At about 5:00 P.M., Trooper Butler, Detective Alves, and Trooper Jose Gonsalvez proceeded to question the defendant. Before initiating the questioning, Trooper Butler advised the defendant of his Miranda rights. The defendant signed a State police interrogation form thereby acknowledging that he had been advised of his rights and that he understood them. At the outset, Troopers Butler and Gonsalvez advised the defendant that his story was inconsistent with one they had received from Bruce Frank. In response, the defendant repeated the story he had told officers earlier in the day--that he had gone to New Hampshire on Thursday, October 1, and returned Friday afternoon, October 2. When the officers questioned the defendant about the details of his excursion to New Hampshire, the defendant could not provide specifics, such as the route travelled, bars visited, or the names of the cities or towns where the flat tires were repaired. Trooper Butler next showed the defendant photographs of his tire tread and of the tread found near Cereto's body. The defendant noted the similarity, but indicated that he had no idea how his car could have been involved since he had parked his car on Duke Street before he left for New Hampshire. 1 At that point, defendant said he had "[n]o recollection whatsoever as to his activities on the night in question."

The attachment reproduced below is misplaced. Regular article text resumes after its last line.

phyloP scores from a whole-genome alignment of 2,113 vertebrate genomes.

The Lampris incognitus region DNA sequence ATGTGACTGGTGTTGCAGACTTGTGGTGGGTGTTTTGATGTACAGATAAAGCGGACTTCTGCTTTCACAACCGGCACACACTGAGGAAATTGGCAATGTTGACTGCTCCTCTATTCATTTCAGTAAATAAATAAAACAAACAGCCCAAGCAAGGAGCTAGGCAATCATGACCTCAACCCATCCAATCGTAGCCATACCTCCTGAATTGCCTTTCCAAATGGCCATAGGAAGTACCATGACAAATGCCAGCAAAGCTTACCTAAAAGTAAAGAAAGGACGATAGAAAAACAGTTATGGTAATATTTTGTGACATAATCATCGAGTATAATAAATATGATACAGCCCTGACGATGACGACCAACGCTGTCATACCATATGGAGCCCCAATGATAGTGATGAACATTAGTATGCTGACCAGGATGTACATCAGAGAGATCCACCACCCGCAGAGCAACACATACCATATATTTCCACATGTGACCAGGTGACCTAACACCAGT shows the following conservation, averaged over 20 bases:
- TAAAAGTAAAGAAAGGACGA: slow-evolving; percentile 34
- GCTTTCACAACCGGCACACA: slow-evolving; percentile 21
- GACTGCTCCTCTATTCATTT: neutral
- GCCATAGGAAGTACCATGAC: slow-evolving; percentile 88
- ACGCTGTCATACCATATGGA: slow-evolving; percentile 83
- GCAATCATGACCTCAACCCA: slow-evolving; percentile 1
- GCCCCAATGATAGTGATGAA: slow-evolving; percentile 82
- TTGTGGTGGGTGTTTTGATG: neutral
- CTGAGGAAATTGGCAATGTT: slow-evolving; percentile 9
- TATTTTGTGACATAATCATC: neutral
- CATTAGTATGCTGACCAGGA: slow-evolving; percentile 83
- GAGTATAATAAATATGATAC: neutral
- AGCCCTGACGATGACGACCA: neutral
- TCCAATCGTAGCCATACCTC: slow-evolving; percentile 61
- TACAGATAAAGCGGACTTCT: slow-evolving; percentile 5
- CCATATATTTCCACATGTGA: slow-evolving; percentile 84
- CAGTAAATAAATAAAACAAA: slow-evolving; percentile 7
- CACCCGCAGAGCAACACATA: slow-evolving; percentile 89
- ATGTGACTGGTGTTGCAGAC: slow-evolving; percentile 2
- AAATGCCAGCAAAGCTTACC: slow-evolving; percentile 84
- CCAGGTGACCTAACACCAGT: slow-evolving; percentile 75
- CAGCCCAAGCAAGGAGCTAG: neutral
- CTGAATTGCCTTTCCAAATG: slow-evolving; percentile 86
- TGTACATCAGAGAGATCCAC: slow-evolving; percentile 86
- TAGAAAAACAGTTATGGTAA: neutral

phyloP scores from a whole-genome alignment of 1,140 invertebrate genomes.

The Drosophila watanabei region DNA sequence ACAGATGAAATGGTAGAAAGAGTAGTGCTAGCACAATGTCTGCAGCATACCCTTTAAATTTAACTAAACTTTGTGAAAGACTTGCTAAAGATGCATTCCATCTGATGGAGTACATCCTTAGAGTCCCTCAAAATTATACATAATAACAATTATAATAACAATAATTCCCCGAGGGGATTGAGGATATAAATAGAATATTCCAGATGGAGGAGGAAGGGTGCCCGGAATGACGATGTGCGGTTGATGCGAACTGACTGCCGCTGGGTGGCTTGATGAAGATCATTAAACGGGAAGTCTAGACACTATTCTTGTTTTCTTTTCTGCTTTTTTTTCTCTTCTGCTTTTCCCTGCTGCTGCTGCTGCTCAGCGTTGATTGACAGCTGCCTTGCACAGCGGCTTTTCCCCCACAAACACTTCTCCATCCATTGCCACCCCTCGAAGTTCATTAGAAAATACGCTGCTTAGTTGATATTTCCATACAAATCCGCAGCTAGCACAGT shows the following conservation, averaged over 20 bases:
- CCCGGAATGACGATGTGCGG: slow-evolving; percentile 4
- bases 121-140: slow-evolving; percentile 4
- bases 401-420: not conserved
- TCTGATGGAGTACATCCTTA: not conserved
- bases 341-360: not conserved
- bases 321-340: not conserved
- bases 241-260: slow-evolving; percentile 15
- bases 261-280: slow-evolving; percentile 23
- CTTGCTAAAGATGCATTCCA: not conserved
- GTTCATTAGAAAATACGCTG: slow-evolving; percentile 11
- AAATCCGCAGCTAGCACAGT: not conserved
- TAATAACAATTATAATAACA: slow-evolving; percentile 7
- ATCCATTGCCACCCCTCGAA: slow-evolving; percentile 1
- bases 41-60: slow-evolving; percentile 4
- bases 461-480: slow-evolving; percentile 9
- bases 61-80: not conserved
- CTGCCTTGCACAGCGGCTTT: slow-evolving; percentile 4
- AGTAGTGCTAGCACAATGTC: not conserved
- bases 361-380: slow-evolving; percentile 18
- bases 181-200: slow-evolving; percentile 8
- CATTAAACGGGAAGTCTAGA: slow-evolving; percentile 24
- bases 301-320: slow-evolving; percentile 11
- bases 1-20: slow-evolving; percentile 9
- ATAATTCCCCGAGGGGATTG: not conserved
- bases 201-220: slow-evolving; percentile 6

Trooper Butler and, a few minutes later, Trooper Gonsalvez, left the room. Detective Alves, now alone with the defendant, informed him that his story would be more believable if he could provide some details of the journey. The defendant, as Detective Alves testified, repeated his earlier statement and said that he fell asleep in the car after leaving Fall River on October 1. The defendant added that he did not wake up until the trio returned from New Hampshire at 4:00 P.M. the following day. Detective Alves pointed out that, if true, the defendant would have been asleep for a period in excess of nineteen hours, including the period when two of the car's tires went flat and were subsequently repaired. Nonetheless, the defendant maintained that he had been asleep during the trip.

Detective Alves asked the defendant if they could have gone to Freetown State Forest and if Edward Cereto could have been in the car. The defendant denied it. Detective Alves asked how the defendant could be so sure if he had been asleep. The defendant said he just "knew." The defendant also said that he left his car, locked, on Duke Street and that he had the only set of keys. The defendant said that on his return on October 2, his car was in the same condition in which he left it the previous day.